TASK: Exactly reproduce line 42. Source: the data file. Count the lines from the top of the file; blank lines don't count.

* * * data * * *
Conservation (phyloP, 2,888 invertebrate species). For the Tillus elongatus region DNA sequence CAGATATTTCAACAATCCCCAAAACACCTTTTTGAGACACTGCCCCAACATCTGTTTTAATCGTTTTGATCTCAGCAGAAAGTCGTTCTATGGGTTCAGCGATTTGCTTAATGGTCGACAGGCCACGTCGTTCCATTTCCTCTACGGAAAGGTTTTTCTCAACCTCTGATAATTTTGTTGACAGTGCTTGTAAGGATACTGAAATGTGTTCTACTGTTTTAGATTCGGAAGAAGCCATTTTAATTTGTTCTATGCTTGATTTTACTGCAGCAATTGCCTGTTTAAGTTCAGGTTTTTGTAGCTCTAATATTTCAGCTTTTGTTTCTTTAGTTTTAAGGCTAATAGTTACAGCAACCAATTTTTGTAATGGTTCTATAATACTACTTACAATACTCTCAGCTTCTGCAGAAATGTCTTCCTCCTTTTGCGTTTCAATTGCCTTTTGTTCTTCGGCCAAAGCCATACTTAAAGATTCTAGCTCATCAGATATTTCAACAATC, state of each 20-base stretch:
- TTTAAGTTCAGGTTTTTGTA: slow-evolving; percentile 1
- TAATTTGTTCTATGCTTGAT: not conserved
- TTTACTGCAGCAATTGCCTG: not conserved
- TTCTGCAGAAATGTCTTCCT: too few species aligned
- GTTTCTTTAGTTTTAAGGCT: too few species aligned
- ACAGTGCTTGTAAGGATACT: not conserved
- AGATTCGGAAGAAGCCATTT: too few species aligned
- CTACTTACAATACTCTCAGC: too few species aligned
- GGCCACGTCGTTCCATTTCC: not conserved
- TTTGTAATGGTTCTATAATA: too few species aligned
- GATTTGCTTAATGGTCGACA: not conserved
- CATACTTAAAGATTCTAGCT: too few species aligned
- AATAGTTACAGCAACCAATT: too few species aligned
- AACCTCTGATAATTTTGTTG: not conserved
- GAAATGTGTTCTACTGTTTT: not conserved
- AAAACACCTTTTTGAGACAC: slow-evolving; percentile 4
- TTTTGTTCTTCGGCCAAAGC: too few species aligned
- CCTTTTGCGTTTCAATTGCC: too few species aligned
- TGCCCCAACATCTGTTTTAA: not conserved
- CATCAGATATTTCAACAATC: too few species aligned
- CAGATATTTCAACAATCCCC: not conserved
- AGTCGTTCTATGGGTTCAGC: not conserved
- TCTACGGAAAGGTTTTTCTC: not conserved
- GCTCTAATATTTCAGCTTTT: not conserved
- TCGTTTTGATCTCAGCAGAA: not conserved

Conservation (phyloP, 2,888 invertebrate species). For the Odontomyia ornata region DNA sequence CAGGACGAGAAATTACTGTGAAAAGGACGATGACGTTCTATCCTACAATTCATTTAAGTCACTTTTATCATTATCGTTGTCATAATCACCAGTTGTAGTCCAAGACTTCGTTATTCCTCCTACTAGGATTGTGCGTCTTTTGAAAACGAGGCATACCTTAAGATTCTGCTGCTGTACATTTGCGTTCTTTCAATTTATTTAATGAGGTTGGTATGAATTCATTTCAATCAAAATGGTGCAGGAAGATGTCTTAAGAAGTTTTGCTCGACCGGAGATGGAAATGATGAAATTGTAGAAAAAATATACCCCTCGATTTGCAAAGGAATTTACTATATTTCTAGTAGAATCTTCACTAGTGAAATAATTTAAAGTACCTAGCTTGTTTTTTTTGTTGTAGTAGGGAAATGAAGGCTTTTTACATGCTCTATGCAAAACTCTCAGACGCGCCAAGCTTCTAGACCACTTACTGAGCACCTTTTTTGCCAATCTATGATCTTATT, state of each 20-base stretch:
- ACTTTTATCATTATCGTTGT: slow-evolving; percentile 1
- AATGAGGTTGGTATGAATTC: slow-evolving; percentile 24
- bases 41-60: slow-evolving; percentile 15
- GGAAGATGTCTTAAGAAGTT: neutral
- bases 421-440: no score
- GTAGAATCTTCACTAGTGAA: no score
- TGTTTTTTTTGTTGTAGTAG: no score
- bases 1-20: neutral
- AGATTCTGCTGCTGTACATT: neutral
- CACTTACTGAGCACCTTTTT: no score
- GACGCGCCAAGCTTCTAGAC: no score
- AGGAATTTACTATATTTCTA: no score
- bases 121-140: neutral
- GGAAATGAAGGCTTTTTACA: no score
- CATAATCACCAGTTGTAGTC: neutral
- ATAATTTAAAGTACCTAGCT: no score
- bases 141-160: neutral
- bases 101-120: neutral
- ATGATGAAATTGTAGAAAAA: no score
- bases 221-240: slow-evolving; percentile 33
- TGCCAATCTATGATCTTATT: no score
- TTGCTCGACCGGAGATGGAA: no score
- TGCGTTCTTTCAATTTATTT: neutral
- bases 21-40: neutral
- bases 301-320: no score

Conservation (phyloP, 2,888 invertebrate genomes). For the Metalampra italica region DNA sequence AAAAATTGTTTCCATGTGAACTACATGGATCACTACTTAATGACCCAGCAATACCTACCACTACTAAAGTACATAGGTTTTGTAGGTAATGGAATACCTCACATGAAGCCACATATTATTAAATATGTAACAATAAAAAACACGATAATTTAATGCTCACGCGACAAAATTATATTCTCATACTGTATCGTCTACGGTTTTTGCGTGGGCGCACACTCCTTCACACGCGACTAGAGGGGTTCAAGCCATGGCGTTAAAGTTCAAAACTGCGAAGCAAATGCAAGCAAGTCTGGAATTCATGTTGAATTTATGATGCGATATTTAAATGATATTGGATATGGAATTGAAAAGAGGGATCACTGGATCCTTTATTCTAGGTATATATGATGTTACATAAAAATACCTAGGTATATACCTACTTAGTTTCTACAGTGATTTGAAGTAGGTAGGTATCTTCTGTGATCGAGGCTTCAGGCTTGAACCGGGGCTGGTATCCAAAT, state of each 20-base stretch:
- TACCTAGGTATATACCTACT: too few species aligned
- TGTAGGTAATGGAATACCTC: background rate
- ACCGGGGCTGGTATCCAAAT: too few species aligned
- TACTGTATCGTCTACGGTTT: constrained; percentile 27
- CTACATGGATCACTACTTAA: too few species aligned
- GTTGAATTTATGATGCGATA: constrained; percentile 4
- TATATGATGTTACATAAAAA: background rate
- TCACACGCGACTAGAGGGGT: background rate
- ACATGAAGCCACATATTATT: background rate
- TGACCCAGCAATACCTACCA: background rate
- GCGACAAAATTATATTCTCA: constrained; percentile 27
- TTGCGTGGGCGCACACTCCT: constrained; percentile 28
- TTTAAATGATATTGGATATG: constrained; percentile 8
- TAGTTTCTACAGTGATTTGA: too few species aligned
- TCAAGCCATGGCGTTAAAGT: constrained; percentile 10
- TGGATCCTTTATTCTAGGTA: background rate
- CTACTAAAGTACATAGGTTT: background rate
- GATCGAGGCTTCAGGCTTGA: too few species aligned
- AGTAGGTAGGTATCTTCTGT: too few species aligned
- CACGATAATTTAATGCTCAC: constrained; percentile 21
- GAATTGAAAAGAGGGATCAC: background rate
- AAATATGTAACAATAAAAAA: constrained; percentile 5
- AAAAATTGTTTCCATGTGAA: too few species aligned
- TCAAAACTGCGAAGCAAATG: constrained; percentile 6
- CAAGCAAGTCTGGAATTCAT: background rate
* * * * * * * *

- CATAATCACCAGTTGTAGTC: neutral